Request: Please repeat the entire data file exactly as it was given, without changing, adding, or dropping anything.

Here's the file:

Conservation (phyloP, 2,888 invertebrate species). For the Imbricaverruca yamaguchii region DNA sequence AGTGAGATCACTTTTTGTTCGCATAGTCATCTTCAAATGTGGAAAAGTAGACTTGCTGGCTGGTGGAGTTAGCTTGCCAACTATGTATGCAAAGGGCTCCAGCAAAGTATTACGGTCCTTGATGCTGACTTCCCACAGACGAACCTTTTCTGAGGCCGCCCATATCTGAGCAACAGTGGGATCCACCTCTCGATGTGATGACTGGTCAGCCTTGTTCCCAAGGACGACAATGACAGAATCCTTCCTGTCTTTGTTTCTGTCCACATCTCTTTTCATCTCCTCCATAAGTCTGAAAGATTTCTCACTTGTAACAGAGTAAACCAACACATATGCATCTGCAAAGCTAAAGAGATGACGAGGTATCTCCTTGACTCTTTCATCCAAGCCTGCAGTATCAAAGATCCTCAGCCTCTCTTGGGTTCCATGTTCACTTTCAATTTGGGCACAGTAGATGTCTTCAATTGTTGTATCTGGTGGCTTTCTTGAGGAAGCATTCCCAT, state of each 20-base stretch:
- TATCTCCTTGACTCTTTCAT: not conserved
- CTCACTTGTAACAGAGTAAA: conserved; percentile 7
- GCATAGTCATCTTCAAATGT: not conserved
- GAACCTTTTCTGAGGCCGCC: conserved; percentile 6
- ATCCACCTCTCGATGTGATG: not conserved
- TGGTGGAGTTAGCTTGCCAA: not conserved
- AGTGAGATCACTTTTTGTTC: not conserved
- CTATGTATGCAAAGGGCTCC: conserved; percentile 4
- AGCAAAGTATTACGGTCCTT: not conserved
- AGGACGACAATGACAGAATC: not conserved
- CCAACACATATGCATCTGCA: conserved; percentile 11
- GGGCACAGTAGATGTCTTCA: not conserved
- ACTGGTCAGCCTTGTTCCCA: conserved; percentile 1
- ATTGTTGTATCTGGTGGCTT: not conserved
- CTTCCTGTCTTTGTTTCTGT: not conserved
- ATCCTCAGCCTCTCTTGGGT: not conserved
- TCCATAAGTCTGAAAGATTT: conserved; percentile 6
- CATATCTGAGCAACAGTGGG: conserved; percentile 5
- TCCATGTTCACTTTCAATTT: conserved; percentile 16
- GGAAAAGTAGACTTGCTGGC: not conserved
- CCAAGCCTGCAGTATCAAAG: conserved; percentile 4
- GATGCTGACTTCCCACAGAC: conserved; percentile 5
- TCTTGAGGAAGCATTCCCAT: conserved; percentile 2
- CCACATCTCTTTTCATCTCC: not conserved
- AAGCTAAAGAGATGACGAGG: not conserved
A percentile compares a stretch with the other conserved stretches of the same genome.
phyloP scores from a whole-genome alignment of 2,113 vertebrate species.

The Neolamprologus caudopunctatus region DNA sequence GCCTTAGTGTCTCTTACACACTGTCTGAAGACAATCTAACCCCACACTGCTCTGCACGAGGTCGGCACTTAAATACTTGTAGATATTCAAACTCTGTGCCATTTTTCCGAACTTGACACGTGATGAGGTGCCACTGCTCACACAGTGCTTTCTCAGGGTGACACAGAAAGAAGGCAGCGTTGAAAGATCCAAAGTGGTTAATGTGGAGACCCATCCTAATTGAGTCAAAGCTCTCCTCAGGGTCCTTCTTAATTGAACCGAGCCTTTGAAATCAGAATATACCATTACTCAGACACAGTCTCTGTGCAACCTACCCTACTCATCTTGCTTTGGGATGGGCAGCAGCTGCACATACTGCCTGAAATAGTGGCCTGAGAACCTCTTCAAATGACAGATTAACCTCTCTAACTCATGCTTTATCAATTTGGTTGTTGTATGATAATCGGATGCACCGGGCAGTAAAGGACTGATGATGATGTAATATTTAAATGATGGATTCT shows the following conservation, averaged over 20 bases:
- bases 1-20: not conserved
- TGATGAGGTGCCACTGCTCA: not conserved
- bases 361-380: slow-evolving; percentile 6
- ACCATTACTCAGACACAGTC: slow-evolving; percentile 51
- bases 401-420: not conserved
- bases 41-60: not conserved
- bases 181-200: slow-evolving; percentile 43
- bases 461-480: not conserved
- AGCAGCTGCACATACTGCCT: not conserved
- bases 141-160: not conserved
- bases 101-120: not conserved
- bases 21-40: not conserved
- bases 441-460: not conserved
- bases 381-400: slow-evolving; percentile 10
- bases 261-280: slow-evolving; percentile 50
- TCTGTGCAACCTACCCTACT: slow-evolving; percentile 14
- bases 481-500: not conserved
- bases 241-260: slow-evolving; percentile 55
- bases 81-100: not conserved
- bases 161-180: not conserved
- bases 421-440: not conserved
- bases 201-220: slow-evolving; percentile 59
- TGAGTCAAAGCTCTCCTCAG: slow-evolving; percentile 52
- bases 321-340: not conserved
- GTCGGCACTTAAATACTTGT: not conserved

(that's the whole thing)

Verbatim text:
Conservation (phyloP, 2,888 invertebrate species). For the Imbricaverruca yamaguchii region DNA sequence AGTGAGATCACTTTTTGTTCGCATAGTCATCTTCAAATGTGGAAAAGTAGACTTGCTGGCTGGTGGAGTTAGCTTGCCAACTATGTATGCAAAGGGCTCCAGCAAAGTATTACGGTCCTTGATGCTGACTTCCCACAGACGAACCTTTTCTGAGGCCGCCCATATCTGAGCAACAGTGGGATCCACCTCTCGATGTGATGACTGGTCAGCCTTGTTCCCAAGGACGACAATGACAGAATCCTTCCTGTCTTTGTTTCTGTCCACATCTCTTTTCATCTCCTCCATAAGTCTGAAAGATTTCTCACTTGTAACAGAGTAAACCAACACATATGCATCTGCAAAGCTAAAGAGATGACGAGGTATCTCCTTGACTCTTTCATCCAAGCCTGCAGTATCAAAGATCCTCAGCCTCTCTTGGGTTCCATGTTCACTTTCAATTTGGGCACAGTAGATGTCTTCAATTGTTGTATCTGGTGGCTTTCTTGAGGAAGCATTCCCAT, state of each 20-base stretch:
- TATCTCCTTGACTCTTTCAT: not conserved
- CTCACTTGTAACAGAGTAAA: conserved; percentile 7
- GCATAGTCATCTTCAAATGT: not conserved
- GAACCTTTTCTGAGGCCGCC: conserved; percentile 6
- ATCCACCTCTCGATGTGATG: not conserved
- TGGTGGAGTTAGCTTGCCAA: not conserved
- AGTGAGATCACTTTTTGTTC: not conserved
- CTATGTATGCAAAGGGCTCC: conserved; percentile 4
- AGCAAAGTATTACGGTCCTT: not conserved
- AGGACGACAATGACAGAATC: not conserved
- CCAACACATATGCATCTGCA: conserved; percentile 11
- GGGCACAGTAGATGTCTTCA: not conserved
- ACTGGTCAGCCTTGTTCCCA: conserved; percentile 1
- ATTGTTGTATCTGGTGGCTT: not conserved
- CTTCCTGTCTTTGTTTCTGT: not conserved
- ATCCTCAGCCTCTCTTGGGT: not conserved
- TCCATAAGTCTGAAAGATTT: conserved; percentile 6
- CATATCTGAGCAACAGTGGG: conserved; percentile 5
- TCCATGTTCACTTTCAATTT: conserved; percentile 16
- GGAAAAGTAGACTTGCTGGC: not conserved
- CCAAGCCTGCAGTATCAAAG: conserved; percentile 4
- GATGCTGACTTCCCACAGAC: conserved; percentile 5
- TCTTGAGGAAGCATTCCCAT: conserved; percentile 2
- CCACATCTCTTTTCATCTCC: not conserved
- AAGCTAAAGAGATGACGAGG: not conserved
A percentile compares a stretch with the other conserved stretches of the same genome.
phyloP scores from a whole-genome alignment of 2,113 vertebrate species.

The Neolamprologus caudopunctatus region DNA sequence GCCTTAGTGTCTCTTACACACTGTCTGAAGACAATCTAACCCCACACTGCTCTGCACGAGGTCGGCACTTAAATACTTGTAGATATTCAAACTCTGTGCCATTTTTCCGAACTTGACACGTGATGAGGTGCCACTGCTCACACAGTGCTTTCTCAGGGTGACACAGAAAGAAGGCAGCGTTGAAAGATCCAAAGTGGTTAATGTGGAGACCCATCCTAATTGAGTCAAAGCTCTCCTCAGGGTCCTTCTTAATTGAACCGAGCCTTTGAAATCAGAATATACCATTACTCAGACACAGTCTCTGTGCAACCTACCCTACTCATCTTGCTTTGGGATGGGCAGCAGCTGCACATACTGCCTGAAATAGTGGCCTGAGAACCTCTTCAAATGACAGATTAACCTCTCTAACTCATGCTTTATCAATTTGGTTGTTGTATGATAATCGGATGCACCGGGCAGTAAAGGACTGATGATGATGTAATATTTAAATGATGGATTCT shows the following conservation, averaged over 20 bases:
- bases 1-20: not conserved
- TGATGAGGTGCCACTGCTCA: not conserved
- bases 361-380: slow-evolving; percentile 6
- ACCATTACTCAGACACAGTC: slow-evolving; percentile 51
- bases 401-420: not conserved
- bases 41-60: not conserved
- bases 181-200: slow-evolving; percentile 43
- bases 461-480: not conserved
- AGCAGCTGCACATACTGCCT: not conserved
- bases 141-160: not conserved
- bases 101-120: not conserved
- bases 21-40: not conserved
- bases 441-460: not conserved
- bases 381-400: slow-evolving; percentile 10
- bases 261-280: slow-evolving; percentile 50
- TCTGTGCAACCTACCCTACT: slow-evolving; percentile 14
- bases 481-500: not conserved
- bases 241-260: slow-evolving; percentile 55
- bases 81-100: not conserved
- bases 161-180: not conserved
- bases 421-440: not conserved
- bases 201-220: slow-evolving; percentile 59
- TGAGTCAAAGCTCTCCTCAG: slow-evolving; percentile 52
- bases 321-340: not conserved
- GTCGGCACTTAAATACTTGT: not conserved